Erik Hinton at Talking Points Memo has announced their completely rebuilt content management system (CMS), and it looks very good. They’ve taken on the problems inherent in most CMSes (including but not limited to: mutually hostile subsystems, idiosyncratic workarounds, legacy components that can’t be properly maintained or upgraded, and the frail network of patch jobs holding it all together), and created something marvelously suited to running a major, news cycle-driven site at scale. From TPM:
TPM was not unique in our plight. Having seen the CMSes of several other leading news sites, I can assure you, dear reader, the problem is widespread. Tangles of tabs, forms, fields, dropdowns and other – less standard – UI elements struggle to hang together as tongue-depressor-and-glue abstractions of frontpage news. This complexity makes it difficult to tell stories. How can you focus on the holistic page when you are concentrating on the minutiae of the analog? These wayward interfaces make simple design tasks like weeding out widows and orphans a chore. Their analytic overheard burn out editors. We needed a better solution.
I can say this with high confidence: your CMS probably sucks, too.
Nothing personal. It’s just an unhappy fact of digital publishing that most CMS setups have evolved into awkward, stubborn beasts that lack the intuitiveness, control, consistency, and features a nimble newsroom needs.
But a top-shelf system like the TPM has built takes lots of resources to create. Just about anyone who deals daily with content would want something like it, but it would take the kind of money, time, and talent most publishers can’t spare.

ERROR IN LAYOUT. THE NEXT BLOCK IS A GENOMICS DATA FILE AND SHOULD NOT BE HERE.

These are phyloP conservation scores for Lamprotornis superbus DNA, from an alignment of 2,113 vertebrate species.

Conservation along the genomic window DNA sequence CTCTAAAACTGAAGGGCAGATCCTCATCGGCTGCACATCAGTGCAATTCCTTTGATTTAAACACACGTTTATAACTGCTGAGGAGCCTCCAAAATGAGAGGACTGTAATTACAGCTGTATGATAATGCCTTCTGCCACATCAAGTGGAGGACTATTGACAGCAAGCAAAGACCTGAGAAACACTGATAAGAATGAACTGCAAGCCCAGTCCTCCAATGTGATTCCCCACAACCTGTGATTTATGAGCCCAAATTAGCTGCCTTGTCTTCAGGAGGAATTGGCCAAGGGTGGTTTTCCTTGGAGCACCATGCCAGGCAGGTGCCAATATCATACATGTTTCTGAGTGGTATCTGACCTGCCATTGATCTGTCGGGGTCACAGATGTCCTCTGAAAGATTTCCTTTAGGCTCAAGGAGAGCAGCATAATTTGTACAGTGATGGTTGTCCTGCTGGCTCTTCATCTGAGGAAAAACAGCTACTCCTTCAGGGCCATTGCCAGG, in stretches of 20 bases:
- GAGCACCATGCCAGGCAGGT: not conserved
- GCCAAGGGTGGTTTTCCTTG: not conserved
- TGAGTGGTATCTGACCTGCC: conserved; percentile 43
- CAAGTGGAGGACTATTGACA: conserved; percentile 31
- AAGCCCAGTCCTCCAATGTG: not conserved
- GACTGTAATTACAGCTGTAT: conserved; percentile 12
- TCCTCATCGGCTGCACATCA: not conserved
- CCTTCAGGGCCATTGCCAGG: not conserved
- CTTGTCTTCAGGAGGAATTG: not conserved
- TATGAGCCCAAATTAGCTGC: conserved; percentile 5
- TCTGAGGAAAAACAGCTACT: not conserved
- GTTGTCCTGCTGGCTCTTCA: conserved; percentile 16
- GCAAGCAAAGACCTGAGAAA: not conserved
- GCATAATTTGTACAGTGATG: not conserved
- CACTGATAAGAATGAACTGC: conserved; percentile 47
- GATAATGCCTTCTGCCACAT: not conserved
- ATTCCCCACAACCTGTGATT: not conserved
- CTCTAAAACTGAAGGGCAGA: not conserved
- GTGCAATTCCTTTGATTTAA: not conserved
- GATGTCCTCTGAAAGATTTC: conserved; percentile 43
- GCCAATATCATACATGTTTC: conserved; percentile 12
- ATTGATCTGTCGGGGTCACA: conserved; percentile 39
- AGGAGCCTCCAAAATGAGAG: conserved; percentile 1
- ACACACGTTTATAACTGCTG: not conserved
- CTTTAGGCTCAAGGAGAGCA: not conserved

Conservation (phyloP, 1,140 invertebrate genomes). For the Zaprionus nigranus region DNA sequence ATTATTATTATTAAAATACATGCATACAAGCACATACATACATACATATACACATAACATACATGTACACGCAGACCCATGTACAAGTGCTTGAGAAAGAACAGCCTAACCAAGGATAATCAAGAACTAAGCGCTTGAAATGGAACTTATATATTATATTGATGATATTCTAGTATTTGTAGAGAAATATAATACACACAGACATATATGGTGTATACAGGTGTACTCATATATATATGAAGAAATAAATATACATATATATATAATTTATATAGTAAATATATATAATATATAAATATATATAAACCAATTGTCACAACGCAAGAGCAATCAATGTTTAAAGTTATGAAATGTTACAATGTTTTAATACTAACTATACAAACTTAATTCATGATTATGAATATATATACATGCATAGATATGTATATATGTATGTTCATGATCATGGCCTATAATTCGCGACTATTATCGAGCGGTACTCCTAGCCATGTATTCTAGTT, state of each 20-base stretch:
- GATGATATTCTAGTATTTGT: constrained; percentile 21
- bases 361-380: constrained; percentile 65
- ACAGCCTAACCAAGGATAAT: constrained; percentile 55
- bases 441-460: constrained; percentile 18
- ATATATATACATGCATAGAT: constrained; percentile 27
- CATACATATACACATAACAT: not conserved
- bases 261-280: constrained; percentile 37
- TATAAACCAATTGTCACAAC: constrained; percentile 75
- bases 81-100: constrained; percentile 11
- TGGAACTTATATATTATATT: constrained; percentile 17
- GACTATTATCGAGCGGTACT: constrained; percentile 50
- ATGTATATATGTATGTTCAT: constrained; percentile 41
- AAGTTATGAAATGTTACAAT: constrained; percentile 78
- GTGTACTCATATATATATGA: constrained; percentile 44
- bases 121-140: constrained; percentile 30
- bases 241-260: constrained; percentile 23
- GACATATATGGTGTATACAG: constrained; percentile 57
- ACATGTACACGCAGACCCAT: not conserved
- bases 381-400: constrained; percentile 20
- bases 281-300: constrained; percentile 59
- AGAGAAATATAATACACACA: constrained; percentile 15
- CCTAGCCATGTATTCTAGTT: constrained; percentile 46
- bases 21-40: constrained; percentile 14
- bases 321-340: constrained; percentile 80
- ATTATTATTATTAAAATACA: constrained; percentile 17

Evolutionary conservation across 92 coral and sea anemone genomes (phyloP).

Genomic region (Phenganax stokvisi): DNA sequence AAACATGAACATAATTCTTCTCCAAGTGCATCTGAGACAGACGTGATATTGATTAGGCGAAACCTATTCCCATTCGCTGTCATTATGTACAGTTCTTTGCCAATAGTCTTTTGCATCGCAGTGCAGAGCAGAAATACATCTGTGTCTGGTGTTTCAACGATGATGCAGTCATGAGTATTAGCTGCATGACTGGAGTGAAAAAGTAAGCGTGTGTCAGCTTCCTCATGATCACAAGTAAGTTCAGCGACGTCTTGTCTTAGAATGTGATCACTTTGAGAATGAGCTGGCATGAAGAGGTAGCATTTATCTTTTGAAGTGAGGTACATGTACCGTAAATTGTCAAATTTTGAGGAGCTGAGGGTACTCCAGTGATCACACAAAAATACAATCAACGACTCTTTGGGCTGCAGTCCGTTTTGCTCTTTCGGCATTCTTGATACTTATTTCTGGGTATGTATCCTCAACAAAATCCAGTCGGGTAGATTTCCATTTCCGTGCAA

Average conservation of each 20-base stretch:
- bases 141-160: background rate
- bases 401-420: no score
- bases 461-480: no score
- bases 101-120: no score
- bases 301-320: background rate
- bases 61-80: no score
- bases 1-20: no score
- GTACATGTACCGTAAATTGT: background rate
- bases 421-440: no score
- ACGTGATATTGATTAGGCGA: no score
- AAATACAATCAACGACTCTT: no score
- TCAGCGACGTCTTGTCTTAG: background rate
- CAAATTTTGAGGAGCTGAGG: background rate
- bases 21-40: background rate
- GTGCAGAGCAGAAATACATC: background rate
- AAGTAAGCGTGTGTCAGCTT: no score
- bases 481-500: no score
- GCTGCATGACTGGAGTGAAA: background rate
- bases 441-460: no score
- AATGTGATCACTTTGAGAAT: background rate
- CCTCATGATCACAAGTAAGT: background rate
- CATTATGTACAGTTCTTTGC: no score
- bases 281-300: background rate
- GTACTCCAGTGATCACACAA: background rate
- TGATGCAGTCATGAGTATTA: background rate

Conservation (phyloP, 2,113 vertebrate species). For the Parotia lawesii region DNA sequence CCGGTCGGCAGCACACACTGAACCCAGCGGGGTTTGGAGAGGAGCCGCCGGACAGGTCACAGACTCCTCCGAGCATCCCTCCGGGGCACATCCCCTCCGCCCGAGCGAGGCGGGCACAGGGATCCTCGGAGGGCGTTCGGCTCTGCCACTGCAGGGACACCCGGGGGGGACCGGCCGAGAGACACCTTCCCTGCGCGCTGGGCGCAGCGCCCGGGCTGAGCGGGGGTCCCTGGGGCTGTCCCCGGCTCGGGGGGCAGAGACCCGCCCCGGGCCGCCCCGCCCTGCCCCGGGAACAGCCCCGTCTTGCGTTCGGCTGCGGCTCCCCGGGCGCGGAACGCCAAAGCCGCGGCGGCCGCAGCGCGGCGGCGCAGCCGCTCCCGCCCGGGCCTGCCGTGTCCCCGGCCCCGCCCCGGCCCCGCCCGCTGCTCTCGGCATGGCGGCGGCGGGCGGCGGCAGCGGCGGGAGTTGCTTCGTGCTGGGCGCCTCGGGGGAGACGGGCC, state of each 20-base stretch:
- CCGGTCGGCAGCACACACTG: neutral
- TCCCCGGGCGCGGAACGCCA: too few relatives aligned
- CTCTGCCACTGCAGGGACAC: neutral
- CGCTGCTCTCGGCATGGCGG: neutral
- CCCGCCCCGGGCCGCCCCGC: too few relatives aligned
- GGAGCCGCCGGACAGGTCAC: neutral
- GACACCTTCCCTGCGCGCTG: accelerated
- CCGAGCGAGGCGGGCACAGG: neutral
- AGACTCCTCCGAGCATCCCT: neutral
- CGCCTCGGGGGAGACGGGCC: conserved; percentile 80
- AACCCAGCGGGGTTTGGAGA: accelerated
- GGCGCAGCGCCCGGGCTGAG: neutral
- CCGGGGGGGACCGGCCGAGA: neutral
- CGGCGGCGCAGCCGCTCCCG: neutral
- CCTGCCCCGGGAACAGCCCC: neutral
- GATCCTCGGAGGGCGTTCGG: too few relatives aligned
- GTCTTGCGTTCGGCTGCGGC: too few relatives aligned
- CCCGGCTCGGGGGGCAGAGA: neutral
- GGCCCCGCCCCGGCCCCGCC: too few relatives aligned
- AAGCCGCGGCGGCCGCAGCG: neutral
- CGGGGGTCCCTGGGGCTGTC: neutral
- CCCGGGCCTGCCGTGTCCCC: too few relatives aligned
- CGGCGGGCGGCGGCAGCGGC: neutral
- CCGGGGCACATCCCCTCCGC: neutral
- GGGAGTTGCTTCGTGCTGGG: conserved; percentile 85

How’d we get here? It’s less about the CMS aging gracelessly (though it certainly has) than about publishing changing so rapidly. There’s simply more to publishing than there used to be: more media types, devices, form factors, audience segments, features, browsers, and distribution channels. Media volume and velocity keep ratcheting up, too.
Erin Griffith wrote an insightful piece in AdWeek.com wherein she outlined the challenges publishers face where technology investments are involved.
No publication has a better story about back-end chaos than BusinessWeek. Before it was acquired by Bloomberg LP, the publication sank a shocking $20 million into the back-end development of Business Exchange, a professional social networking site being built atop a proprietary content management system. Employees blamed BusinessWeek’s bloated tech investment for the company’s financial demise and eventual fire sale to Bloomberg, which paid a paltry sum—reported as between $2 million and $5 million—for it in 2009.
There are solutions. Many publishers are moving to open source CMS solutions such as Drupal and Joomla. Still others, like The Huffington Post, use customized instances of turnkey solutions like Moveable Type and WordPress that work very well at a low overall cost.
Other solutions, like Daylife’s Publisher Suite, offer solutions that are CMS-agnostic and solves many of the systemic problems publishers and brands face daily with legacy (and hard-to-replace) CMSes. With an off-the-shelf SaaS application like the Publisher Suite, you get features, functionality, editorial and analytical intelligence, and workflow improvements with nothing but a quick initial integration. While it plays well with them, the Publisher Suite operates on a different model than a typical CMS. It’s something closer to what TPM has built, turning the massive centralized system into a series of cloud apps. At the center is a management dashboard and the Daylife API powers it all. But it’s nothing like the monolithic CMS so many struggle with today; the discrete app model makes working with media more flexible and dynamic. And as Daylife develops new apps and features – driven largely by clients requests – those fold gracefully into the Suite, instantly available to all.
There are many systems out there perfectly well-suited for publishing at one level or another, to one audience or another, etc. And it’s always possible to devote the time, effort, and large sacks of money needed to build and maintain a bespoke system. But the open-source and SaaS application models available today may offer far less expensive solutions while bringing greater staff efficiency and audience engagement benefits to the table.